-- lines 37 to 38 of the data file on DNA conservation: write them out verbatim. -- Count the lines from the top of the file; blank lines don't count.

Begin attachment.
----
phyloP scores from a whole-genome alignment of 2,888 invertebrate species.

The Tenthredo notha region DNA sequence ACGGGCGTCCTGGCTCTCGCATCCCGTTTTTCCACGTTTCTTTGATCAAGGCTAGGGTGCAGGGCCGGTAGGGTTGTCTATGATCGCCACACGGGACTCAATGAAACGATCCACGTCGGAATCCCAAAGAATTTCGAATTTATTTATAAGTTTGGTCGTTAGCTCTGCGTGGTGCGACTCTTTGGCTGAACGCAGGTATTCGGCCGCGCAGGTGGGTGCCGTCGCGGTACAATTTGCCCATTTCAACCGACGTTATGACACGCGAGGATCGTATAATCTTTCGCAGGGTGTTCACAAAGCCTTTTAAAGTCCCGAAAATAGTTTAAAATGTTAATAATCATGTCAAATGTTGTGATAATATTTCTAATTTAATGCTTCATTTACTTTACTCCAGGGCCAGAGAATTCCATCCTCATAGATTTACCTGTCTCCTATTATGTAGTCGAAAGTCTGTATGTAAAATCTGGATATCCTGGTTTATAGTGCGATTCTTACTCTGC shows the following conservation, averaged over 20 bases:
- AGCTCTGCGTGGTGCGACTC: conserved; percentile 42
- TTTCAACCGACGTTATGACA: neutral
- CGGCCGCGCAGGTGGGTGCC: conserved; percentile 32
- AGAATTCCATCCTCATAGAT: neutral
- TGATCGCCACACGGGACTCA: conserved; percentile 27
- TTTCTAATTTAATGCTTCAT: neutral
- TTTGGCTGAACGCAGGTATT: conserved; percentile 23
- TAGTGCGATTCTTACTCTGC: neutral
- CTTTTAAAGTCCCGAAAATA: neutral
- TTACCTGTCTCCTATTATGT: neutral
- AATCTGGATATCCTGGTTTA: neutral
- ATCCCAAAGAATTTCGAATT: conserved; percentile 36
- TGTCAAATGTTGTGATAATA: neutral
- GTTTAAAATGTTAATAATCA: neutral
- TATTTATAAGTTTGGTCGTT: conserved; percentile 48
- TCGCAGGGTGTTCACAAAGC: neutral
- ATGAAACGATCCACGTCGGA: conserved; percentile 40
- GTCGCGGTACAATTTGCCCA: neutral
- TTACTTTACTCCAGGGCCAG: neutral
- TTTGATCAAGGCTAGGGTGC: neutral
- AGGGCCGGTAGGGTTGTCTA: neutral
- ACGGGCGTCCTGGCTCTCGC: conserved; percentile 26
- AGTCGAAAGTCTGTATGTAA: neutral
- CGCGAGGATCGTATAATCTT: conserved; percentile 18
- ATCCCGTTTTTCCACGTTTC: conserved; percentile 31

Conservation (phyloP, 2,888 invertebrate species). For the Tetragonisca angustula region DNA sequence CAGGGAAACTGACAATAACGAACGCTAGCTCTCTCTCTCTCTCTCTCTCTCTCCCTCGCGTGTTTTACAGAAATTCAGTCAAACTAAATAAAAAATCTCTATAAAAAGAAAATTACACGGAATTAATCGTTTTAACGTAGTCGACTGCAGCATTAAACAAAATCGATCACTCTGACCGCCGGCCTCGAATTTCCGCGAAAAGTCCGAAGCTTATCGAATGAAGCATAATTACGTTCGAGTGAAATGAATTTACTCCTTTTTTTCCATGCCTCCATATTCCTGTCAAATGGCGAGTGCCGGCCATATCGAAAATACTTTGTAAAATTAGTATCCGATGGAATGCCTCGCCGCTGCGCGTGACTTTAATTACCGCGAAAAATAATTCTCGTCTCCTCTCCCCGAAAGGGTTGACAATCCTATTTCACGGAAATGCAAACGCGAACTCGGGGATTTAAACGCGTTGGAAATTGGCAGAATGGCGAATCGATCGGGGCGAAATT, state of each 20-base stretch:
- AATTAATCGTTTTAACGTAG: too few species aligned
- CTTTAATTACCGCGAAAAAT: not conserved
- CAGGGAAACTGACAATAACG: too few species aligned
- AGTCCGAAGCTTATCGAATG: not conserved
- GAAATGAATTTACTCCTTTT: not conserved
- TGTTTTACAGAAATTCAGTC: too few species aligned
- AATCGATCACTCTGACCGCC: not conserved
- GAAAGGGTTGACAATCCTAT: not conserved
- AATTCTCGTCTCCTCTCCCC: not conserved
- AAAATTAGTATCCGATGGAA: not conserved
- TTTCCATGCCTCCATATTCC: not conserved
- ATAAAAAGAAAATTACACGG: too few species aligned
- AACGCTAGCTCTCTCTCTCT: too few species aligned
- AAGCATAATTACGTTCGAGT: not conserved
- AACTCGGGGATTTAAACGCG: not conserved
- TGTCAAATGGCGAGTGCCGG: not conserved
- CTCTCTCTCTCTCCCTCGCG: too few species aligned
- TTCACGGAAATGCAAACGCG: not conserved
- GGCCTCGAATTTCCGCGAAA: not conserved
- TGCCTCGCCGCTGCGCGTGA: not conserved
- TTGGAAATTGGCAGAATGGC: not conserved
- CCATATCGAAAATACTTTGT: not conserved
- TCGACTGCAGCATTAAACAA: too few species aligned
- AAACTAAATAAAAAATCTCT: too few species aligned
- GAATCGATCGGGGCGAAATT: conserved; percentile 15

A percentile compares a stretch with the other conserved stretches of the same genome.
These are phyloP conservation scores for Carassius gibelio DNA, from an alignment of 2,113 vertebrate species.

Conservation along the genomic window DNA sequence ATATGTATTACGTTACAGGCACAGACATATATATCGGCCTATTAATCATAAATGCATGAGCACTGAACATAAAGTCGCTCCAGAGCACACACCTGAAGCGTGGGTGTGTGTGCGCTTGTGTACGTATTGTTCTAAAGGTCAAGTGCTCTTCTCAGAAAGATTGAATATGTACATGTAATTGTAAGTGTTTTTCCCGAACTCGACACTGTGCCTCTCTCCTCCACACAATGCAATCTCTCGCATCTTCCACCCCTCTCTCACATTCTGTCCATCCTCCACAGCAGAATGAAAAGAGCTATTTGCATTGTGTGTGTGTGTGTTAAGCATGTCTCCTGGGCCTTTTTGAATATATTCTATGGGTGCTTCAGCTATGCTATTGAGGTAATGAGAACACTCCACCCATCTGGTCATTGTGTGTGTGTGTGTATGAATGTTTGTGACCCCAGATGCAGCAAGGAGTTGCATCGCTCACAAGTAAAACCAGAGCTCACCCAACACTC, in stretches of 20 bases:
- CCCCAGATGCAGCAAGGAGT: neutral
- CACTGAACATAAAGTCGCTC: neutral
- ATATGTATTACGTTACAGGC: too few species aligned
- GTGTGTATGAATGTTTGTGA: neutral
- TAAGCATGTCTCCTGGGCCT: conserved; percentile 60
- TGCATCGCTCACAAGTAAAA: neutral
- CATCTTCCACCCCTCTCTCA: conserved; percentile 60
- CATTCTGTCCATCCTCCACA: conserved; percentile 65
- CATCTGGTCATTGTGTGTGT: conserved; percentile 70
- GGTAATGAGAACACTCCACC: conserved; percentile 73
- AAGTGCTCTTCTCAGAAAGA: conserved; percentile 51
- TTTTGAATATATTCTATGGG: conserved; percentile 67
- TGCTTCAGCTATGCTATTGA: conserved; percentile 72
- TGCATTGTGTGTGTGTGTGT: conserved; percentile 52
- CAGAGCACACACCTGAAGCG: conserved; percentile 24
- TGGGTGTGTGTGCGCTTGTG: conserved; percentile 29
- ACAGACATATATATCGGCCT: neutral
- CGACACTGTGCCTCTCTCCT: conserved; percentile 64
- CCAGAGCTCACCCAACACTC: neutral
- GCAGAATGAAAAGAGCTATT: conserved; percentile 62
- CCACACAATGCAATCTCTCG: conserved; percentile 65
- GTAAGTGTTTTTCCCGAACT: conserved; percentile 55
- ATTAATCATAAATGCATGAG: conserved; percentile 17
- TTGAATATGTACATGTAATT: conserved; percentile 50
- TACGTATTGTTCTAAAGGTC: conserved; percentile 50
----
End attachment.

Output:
- AATTCTCGTCTCCTCTCCCC: not conserved
- AAAATTAGTATCCGATGGAA: not conserved